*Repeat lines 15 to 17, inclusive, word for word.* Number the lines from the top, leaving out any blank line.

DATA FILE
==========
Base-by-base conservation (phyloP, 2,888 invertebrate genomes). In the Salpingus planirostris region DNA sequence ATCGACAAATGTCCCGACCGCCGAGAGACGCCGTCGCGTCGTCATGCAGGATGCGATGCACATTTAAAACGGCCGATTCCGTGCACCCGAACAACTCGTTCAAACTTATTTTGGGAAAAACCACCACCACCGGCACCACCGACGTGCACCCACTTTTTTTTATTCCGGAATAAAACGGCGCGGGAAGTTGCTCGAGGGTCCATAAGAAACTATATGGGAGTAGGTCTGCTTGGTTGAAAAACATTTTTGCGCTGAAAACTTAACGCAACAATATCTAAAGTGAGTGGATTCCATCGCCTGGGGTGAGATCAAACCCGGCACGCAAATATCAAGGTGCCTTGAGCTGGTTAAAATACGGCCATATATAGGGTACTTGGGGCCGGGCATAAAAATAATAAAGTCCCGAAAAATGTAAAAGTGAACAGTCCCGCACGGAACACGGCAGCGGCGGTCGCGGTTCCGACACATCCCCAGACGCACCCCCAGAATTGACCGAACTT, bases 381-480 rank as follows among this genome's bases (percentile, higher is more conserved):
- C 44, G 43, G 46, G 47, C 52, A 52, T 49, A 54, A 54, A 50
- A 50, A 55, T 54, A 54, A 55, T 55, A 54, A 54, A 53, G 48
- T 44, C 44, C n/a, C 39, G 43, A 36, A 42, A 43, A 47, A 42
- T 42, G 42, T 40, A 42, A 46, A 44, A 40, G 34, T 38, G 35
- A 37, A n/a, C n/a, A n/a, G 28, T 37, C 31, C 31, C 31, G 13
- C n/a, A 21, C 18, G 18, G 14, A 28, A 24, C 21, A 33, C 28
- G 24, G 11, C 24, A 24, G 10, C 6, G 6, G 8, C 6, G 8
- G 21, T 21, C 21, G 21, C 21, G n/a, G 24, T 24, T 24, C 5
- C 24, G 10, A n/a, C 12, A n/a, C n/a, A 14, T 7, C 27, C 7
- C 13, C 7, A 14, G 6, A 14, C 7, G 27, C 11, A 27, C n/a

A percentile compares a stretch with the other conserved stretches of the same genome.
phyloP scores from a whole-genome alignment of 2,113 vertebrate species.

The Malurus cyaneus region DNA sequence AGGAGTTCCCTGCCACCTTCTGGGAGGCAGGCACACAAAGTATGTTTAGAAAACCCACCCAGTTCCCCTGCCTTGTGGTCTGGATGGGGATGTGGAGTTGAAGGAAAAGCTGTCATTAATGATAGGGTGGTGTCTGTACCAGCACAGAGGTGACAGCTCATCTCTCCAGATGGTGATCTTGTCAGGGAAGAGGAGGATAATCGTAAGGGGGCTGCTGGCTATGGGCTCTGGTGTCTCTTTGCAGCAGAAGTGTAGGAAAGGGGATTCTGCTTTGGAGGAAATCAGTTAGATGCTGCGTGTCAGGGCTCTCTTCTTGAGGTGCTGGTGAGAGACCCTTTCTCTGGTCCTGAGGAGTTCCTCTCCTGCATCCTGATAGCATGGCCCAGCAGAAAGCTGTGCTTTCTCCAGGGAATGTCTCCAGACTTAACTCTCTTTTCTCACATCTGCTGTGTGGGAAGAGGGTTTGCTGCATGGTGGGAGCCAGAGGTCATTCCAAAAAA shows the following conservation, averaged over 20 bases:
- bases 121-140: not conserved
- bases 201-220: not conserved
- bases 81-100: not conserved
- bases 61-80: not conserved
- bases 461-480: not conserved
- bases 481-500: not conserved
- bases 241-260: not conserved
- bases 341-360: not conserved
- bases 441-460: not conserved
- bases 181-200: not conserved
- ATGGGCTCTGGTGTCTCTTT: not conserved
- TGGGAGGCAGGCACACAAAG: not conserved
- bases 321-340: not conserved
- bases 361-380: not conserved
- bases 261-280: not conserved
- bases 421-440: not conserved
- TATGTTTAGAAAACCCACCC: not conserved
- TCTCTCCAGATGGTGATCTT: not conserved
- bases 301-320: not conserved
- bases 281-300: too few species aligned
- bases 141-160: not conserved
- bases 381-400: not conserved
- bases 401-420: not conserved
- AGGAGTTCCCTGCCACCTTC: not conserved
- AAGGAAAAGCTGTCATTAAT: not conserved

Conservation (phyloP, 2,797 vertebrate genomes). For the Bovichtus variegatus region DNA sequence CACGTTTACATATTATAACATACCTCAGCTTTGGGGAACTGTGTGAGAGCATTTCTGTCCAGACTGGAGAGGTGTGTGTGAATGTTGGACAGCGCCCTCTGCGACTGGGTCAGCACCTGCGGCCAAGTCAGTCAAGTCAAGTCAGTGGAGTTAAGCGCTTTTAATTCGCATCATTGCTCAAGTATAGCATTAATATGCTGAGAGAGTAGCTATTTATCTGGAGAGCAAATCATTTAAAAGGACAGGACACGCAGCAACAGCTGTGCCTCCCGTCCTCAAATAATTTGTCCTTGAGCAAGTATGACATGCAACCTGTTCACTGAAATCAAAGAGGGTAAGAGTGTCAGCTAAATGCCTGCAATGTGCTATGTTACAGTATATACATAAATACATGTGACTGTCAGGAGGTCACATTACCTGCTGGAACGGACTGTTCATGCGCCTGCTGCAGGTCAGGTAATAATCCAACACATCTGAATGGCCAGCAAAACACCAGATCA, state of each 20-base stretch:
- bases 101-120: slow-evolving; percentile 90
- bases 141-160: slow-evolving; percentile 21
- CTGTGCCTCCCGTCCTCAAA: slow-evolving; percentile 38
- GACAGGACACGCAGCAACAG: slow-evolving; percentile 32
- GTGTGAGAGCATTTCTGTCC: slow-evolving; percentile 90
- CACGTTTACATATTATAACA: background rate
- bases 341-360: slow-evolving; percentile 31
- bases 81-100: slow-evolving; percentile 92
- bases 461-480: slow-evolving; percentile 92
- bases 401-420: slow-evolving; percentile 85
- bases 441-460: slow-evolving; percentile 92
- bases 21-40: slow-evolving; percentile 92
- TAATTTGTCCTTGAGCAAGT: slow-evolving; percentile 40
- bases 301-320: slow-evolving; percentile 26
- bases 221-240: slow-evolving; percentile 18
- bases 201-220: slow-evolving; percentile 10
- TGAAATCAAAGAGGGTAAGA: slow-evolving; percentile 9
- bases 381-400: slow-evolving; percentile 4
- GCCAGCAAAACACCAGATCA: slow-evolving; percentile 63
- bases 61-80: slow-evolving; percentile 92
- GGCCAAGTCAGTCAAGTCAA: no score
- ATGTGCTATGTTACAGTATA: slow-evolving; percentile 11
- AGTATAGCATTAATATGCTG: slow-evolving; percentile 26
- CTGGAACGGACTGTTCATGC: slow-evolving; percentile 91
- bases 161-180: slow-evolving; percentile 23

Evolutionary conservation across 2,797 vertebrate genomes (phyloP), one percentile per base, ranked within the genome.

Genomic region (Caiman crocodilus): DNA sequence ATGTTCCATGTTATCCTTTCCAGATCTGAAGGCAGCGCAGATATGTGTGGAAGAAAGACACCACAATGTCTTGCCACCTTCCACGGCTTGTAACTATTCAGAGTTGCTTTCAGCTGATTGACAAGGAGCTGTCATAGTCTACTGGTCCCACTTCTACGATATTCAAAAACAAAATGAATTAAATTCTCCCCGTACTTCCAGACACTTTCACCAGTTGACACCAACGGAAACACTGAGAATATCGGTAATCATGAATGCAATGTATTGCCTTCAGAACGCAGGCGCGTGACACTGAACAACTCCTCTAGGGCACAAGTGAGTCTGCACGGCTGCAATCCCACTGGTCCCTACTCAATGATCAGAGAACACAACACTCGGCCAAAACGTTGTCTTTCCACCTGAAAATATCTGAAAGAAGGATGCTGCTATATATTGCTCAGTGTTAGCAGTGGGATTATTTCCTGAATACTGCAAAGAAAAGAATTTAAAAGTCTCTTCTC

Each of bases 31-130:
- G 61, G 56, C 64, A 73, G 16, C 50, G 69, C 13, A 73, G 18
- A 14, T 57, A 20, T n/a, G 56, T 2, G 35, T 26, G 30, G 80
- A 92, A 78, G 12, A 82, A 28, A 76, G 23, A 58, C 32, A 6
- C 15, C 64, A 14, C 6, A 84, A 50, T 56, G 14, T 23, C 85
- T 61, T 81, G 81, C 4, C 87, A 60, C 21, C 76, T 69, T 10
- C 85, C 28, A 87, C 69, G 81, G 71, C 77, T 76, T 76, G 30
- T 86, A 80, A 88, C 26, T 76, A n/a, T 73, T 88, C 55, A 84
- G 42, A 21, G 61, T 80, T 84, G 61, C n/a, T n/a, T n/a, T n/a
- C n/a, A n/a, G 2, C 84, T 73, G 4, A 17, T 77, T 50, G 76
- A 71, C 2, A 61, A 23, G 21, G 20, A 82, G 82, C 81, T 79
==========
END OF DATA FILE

- bases 121-140: not conserved
- bases 201-220: not conserved
- bases 81-100: not conserved